It was in 1966 when a meek-looking girl, Mary Beth Tinker, 13, wore a black armband to her Des Moines, Iowa, school to protest the Vietnam war. She was promptly disciplined by school officials. When the Tinkers sued the Des Moines Independent Community School District, the case ended up at the U.S. Supreme Court where this famous ruling was handed down in 1969: “It can hardly be argued that either students or teachers shed their constitutional rights to freedom of speech or expression at the schoolhouse gate.”
Tinker v. Des Moines became the standard for students’ right to express themselves at school. Alas, that was then — a more liberal time — and this is now — where the straight-laced, buttoned-down and fearful regulate speech at a frightening rate.
During the years since Tinker, the Supreme Court has slowly chipped away at this fundamental right. The last time the court visited student First Amendment rights was in 1988, Hazelwood School District v. Kuhlmeier, which said high school students didn’t have the right to publish stories on divorce and pregnancy in the school newspaper over the principal’s objection. With that judgment, every tin-horn principal in the land turned into a dictator to keep their rebellious and inquisitive students in line.
The Supreme Court is about to hear another case, Morse v. Frederick. Joseph Frederick erected a banner when the Olympic torch passed through Juneau, Alaska, in 2002. Frederick’s banner read: “Bong hits 4 Jesus,” something nonsensical, he said, to catch the eye of TV crews. (At least give him credit for knowing what TV likes.)
His principal, Deborah Morse, suspended him for 10 days, saying the banner violated the school’s anti-drug policy. The Supreme Court will hear arguments on March 19. And guess who the attorney for Morse is? None other than Ken Starr, the man who built a career being President Clinton’s voyeur.
We should probably have no illusions where the Roberts court will go with this. Principals will probably be safe in making decisions based on their fears.
But that’s not America. The justices should go all the way back to Tinker to make their decision. The First Amendment makes no stipulations on students or speech that might violate the zero-tolerance of overreacting, middlebrow administrators.
This really shouldn’t have been an issue. Frederick’s banner was unfurled across the street from the school, But Morse’s boss, Superintendent Peggy Cowan, said the sign had to come down because it promoted drug use. Actually, it didn’t. But even if it had, it wasn’t on school property. Besides, the First Amendment doesn’t make such distinctions.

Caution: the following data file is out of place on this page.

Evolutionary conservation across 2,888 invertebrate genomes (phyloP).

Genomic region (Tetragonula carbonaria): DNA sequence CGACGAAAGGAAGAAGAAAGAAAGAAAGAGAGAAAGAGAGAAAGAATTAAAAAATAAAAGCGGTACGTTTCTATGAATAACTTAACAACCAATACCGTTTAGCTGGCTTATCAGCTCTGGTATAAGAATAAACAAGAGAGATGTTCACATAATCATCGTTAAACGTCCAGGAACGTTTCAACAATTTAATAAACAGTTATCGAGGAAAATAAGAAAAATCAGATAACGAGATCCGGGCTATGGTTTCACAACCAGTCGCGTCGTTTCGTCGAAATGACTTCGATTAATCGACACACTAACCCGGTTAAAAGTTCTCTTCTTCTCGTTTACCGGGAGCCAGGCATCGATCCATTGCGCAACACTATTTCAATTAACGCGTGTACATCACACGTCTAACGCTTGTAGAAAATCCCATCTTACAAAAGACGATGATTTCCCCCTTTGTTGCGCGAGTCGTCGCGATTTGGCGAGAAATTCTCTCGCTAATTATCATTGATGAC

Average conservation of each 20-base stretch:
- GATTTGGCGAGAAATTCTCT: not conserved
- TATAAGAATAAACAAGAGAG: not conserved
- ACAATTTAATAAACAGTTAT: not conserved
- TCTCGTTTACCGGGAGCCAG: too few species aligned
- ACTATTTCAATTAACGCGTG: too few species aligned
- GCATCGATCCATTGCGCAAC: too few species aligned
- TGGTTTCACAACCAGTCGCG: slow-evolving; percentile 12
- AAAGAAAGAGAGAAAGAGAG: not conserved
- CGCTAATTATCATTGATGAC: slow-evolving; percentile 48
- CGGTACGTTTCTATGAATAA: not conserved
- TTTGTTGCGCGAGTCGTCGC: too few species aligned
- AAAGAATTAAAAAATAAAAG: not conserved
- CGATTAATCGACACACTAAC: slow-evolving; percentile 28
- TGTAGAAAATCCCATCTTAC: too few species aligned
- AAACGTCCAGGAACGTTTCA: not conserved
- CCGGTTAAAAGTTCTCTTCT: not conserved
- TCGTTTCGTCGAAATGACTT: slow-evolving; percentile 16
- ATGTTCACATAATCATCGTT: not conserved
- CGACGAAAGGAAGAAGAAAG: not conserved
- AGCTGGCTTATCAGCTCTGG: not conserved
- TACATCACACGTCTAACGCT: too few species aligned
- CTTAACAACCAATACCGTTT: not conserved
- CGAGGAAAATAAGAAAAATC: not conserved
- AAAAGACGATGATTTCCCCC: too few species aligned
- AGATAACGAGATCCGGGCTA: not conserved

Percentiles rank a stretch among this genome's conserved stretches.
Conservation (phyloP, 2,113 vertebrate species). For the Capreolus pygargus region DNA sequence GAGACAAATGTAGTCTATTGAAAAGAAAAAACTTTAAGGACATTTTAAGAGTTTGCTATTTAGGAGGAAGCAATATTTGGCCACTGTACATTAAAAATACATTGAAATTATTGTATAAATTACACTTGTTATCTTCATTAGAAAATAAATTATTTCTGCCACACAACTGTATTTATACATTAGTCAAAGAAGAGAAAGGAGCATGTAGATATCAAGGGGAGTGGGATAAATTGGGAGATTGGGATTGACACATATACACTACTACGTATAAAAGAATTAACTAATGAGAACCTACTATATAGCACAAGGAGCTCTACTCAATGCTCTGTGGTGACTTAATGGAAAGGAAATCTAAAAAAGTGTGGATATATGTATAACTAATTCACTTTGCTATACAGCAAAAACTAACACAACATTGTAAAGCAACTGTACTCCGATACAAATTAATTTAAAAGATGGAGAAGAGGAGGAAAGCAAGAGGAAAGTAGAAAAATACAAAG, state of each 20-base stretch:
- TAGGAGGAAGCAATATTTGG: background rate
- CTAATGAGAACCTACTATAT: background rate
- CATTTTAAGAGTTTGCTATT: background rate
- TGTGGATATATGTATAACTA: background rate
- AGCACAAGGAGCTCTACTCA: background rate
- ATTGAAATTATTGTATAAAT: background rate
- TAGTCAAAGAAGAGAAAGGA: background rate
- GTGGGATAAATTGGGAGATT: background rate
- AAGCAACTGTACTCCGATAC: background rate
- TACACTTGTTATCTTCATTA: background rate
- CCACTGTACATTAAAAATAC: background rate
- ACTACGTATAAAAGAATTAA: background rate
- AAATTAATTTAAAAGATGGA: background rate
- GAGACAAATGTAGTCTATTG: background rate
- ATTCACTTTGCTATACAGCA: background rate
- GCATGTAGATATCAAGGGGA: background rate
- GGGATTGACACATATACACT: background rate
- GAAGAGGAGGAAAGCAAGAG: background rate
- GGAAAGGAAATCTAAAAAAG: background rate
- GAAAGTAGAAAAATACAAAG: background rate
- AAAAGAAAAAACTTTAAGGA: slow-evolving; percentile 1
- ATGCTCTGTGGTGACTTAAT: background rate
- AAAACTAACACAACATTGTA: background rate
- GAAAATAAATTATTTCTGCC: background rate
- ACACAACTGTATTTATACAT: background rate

Ever since Columbine, in 1999, and especially Sept. 11, 2001, anyone with authority has put the clamps down by saying safety first. There’s nothing in the Constitution about safety, but there is freedom of speech.
Taking away someone’s freedom of speech is liberty limiting. Those who engage in it can offer up a plethora of excuses to limit speech. But the only acceptable reason — and the Supreme Court ruled on this before Tinker — is if the speech can cause harm, the “clear and present danger” that Justice Oliver Wendell Holmes wrote about in Schenk v. United States in 1919.
Would Frederick’s sign cause immediate harm to someone? Obviously not. Was it a "clear and present danger" akin to shouting fire in a crowded theater? Obviously not. Did it embarrass school officials and violate their fear-based policy? Sure, but good speech is designed to provoke, challenge and knock down straw men.
Frederick’s banner was mostly silly. But it did contain a grain of political speech by lighting a fire under the righteous anti-drug teetotalers. Of all forms of speech, political is the most sacrosanct in this country.
Political speech is what Zachary Guiles had on his T-shirt at a middle school in 2003 when it said “Chickenhawk-in-chief” under a picture of George W. Bush. He was suspended and, with the American Civil Liberties Union’s help, sued his school, losing at the trial round before being vindicated on appeal, just like Mary Beth Tinker.
Students have the same freedom of speech as anyone else. A school is not an oasis of repression. It’s where students learn to be adults. A right so fundamental to the makeup of America should not be sacrificed upon entering the school. In fact, that’s just the place where speech — in all its uses — should be encouraged.
Stephen Dick writes for The Herald Bulletin in Anderson, Ind. He can be reached at firstname.lastname@example.org